4. Composite bonding: Broken, discolored, decayed or chipped teeth can be repaired and have their appearance restored using a procedure called composite bonding. Dental composite materials with the look of enamel and dentin are applied into the cavity or into the surface of a tooth where it is then sculpted into shapes, contours and hardened with a high-intensity
  5. Dental Implants: Dental implants are artificial or titanium replacement tooth roots inserted into the bone socket of the missing tooth. As the jaw bone heals, it grows around the implanted metal post anchoring it securely in the jaw and providing a foundation for a replacement tooth.

There are still some other options in which one can opt for in cosmetics dentistry such as dental veneers, smile makeover, and full mouth reconstruction.

 

More

Dental Sealants

Teeth brushing and flossing are the best ways to help prevent cavities, but it’s not always easy to brush and floss clean every nook and cranny of the teeth, especially those back teeth you use to chew (molars). Molars are rough, unseen and a favorite place for leftover food and cavity-causing bacteria to hide. But then, there is another safety net to help keep the teeth clean, called dental sealants.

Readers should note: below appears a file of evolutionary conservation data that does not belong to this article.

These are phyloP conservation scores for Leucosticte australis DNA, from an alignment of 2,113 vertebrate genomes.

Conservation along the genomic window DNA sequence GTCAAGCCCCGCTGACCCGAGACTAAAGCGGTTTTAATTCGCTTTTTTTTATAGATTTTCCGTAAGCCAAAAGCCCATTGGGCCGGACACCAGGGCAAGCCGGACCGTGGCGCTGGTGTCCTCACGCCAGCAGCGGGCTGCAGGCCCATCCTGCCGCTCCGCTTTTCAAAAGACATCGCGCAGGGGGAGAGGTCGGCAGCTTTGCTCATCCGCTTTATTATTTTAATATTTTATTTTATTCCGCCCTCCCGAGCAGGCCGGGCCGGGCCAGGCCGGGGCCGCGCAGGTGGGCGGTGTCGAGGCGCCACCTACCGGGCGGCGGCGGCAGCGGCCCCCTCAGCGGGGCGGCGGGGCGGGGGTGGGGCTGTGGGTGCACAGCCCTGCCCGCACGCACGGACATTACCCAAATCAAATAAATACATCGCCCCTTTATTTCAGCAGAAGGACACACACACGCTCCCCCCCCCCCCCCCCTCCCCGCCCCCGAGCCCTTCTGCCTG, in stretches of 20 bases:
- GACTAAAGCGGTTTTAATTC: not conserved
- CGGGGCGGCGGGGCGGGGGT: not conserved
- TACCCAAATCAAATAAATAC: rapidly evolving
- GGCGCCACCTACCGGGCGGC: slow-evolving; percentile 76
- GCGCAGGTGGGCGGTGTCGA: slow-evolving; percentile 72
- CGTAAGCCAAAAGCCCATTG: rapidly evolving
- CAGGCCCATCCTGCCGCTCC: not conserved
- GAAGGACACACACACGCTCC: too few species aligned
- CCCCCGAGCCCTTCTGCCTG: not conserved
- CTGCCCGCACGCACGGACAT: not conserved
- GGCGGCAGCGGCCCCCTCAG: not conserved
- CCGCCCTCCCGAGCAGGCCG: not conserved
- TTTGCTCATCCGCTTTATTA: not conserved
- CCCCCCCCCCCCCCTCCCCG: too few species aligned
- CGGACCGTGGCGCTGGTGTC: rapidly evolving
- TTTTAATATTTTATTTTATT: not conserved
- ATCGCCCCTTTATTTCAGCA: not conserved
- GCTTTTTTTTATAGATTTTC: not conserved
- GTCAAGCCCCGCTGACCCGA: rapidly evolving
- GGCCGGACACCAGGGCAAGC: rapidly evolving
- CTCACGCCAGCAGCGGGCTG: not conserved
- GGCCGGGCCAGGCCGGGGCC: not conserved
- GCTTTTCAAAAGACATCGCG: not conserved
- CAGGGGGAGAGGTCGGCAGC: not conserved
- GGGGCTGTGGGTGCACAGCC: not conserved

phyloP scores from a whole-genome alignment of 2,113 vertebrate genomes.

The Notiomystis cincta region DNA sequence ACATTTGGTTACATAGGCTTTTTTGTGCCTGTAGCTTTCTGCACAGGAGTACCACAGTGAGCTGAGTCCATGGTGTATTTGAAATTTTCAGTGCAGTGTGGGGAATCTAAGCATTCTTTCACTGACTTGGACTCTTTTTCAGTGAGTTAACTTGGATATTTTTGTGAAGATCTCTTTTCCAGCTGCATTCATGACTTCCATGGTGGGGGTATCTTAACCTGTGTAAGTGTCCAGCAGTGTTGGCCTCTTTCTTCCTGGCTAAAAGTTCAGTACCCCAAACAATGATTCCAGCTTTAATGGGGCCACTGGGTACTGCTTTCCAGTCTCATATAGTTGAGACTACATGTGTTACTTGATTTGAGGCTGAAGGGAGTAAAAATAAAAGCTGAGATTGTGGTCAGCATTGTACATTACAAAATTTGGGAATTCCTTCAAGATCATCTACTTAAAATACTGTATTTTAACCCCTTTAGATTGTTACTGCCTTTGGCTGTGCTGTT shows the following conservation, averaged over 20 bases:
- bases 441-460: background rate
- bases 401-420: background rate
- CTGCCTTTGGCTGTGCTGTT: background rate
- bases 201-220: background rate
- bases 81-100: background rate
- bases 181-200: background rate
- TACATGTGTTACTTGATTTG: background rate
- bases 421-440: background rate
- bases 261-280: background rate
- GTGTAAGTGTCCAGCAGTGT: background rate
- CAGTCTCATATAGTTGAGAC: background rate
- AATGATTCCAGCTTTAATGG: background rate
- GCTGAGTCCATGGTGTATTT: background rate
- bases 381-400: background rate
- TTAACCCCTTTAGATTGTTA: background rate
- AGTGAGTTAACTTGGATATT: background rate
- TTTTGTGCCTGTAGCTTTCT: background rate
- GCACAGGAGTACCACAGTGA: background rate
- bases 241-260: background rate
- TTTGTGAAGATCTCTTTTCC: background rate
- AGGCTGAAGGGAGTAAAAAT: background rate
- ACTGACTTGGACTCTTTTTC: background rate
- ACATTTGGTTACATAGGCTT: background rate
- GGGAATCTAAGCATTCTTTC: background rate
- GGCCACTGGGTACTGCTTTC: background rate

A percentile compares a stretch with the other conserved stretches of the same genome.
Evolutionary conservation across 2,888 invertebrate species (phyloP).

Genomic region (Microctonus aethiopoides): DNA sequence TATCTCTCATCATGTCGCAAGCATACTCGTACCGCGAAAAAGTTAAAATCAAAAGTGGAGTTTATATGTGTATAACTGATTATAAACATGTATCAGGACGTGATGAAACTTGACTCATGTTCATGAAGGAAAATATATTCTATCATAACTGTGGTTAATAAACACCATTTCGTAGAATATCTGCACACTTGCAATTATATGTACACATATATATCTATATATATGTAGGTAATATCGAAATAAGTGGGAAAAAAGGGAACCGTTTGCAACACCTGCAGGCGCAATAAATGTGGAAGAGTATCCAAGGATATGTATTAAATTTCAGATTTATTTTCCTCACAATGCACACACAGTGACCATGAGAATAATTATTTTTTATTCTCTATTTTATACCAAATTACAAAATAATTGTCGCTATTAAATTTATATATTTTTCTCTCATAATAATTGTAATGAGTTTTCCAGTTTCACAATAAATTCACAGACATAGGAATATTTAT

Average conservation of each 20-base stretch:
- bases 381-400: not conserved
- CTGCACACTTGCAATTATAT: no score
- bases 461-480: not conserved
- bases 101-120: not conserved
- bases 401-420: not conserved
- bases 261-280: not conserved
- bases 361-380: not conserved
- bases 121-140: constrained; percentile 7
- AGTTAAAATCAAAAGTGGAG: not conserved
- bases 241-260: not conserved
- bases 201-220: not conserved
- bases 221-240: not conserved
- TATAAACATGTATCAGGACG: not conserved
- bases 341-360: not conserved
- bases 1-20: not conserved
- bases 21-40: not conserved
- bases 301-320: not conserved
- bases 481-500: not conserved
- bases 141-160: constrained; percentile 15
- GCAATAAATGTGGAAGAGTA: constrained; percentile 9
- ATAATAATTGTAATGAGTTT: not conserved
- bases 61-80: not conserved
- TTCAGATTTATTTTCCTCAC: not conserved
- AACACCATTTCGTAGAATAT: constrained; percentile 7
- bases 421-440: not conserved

Dental sealants or fissure sealants is a thin, plastic coating, painted on the chewing surfaces of teeth, usually the back teeth (premolars and molars) to prevent tooth decay. Dental sealants quickly bond into depressions and grooves the teeth, forming a protective shield over the enamel of each tooth.

A dental sealant is a preservative treatment of that is part of the minimal interventions of dentistry approach to dental and oral care. It facilitates the prevention and quick intervention, in order to prevent or stop the tooth decay process before it reaches the end stage of disease, which is known as the cavitation of a tooth. As soon as the tooth is cavitated, it requires dental restoration in order to repair the damage, this emphasizes the importance of prevention in preserving our teeth for a lifetime of chewing.

HOW DENTAL SEALANTS WORK